June 6, 2021: NPR – In prepared remarks delivered from St. Peter’s, a little over a week after the discovery of the remains of 215 Indigenous children in unmarked graves on the grounds of the former Kamloops Indian Residential School, Pope Francis “expressed sorrow but never explicitly apologized for the church’s role in the forced re-education of more than 150,000 children, who were taken from their homes over a period of 150 years during the 19th and 20th centuries.

July 1, 2021: The Guardian – Pope Francis has agreed to meet Indigenous survivors of Canada’s notorious residential schools in December, amid calls for a papal apology for the Catholic church’s role in the abuse and deaths of thousands of children. The Canadian Conference of Catholic Bishops (CCCB) said Francis had invited delegations to the Vatican and would meet three groups – First Nations, Métis and Inuit – separately before presiding over a final audience with all three.

The Canadian Conference of Catholic Bishops (CCAB) said the trip was contingent on developments in the pandemic and that the delegations would include survivors of the residential schools, Indigenous elders and youths, as well as Indigenous leaders and Canadian bishops.

Canadian Conference of Catholic Bishops Open Letter “Apology”

Statement of Apology by the Catholic Bishops of Canada to the Indigenous Peoples of This Land

We, the Catholic Bishops of Canada, gathered in Plenary this week, take this opportunity to affirm to you, the Indigenous Peoples of this land, that we acknowledge the suffering experienced in Canada’s Indian Residential Schools. Many Catholic religious communities and dioceses participated in this system, which led to the suppression of Indigenous languages, culture and spirituality, failing to respect the rich history, traditions and wisdom of Indigenous Peoples. We acknowledge the grave abuses that were committed by some members of our Catholic community; physical, psychological, emotional, spiritual, cultural, and sexual. We also sorrowfully acknowledge the historical and ongoing trauma and the legacy of suffering and challenges faced by Indigenous Peoples that continue to this day.  Along with   those Catholic entities which were directly involved in the operation of the schools and which have already offered their own heartfelt apologies[1], we[2], the Catholic Bishops of Canada, express our profound remorse and apologize unequivocally.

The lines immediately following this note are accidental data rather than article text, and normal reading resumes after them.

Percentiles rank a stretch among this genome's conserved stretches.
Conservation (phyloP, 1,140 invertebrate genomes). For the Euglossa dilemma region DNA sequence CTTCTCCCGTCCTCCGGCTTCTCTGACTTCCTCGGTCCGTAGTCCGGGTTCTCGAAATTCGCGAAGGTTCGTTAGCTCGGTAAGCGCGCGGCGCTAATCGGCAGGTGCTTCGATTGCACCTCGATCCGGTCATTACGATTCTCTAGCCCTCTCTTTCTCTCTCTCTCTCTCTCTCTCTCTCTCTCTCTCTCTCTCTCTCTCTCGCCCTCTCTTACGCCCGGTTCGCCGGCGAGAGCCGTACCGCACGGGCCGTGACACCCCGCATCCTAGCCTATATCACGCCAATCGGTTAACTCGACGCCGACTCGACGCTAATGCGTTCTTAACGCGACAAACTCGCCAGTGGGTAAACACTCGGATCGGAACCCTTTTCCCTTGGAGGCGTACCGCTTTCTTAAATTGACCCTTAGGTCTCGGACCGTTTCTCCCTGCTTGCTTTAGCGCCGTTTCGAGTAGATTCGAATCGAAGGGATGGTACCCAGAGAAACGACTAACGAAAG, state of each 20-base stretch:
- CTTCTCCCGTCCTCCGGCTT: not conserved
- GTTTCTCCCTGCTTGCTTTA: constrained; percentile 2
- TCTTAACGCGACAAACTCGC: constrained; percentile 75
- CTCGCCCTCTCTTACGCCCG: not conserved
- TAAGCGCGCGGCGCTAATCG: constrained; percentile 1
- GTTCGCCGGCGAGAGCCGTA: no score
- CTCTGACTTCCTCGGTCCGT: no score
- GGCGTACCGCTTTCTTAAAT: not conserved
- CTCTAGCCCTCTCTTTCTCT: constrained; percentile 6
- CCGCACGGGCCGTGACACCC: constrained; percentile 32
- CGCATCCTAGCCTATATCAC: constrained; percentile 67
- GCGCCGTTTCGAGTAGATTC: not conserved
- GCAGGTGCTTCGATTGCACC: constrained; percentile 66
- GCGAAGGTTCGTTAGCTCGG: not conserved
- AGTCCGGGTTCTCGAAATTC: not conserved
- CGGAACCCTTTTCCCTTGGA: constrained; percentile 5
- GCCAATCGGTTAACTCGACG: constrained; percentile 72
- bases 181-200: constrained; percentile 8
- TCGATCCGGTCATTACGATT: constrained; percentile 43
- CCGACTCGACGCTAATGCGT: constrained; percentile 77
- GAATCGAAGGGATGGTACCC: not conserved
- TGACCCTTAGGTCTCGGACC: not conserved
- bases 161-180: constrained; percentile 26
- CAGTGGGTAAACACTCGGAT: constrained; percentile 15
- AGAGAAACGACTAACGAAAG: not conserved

We are fully committed to the process of healing and reconciliation. Together with the many pastoral initiatives already underway in dioceses across the country, and as a further tangible expression of this ongoing commitment, we are pledging to undertake fundraising in each region of the country to support initiatives discerned locally with Indigenous partners. Furthermore, we invite the Indigenous Peoples to journey with us into a new era of reconciliation, helping us in each of our dioceses across the country to prioritize initiatives of healing, to listen to the experience of Indigenous Peoples, especially to the survivors of Indian Residential Schools, and to educate our clergy, consecrated men and women, and lay faithful, on Indigenous cultures and spirituality. We commit ourselves to continue the work of providing documentation or records that will assist in the memorialization of those buried in unmarked graves.

Having heard the requests to engage Pope Francis in this reconciliation process, a delegation of Indigenous survivors, Elders/knowledge keepers, and youth will meet with the Holy Father in Rome in December 2021. Pope Francis will encounter and listen to the Indigenous participants, so as to discern how he can support our common desire to renew relationships and walk together along the path of hope in the coming years. We pledge to work with the Holy See and our Indigenous partners on the possibility of a pastoral visit by the Pope to Canada as part of this healing journey.

We commit ourselves to continue accompanying you, the First Nations, Métis and Inuit Peoples of this land. Standing in respect of your resiliency, strength and wisdom, we look forward to listening to and learning from you as we walk in solidarity.

24 September 2021


Official Federal Government Response: Sept. 5, 2019

On May 29, 2017, Prime Minister Justin Trudeau met with His Holiness Pope Francis at the Vatican. During this meeting, the Prime Minister formally asked the Pope deliver a papal apology for the Catholic Church’s role in Indian Residential Schools.

On March 28, 2018 the Prime Minister received a letter from a senior representative of the Catholic Church in Canada, which stated that Pope Francis would not issue an apology. The Prime Minister told reporters that, “obviously I am disappointed in the Catholic Church’s decision not to apologize for their role in residential schools.” The Government of Canada will continue to advocate for a papal apology. .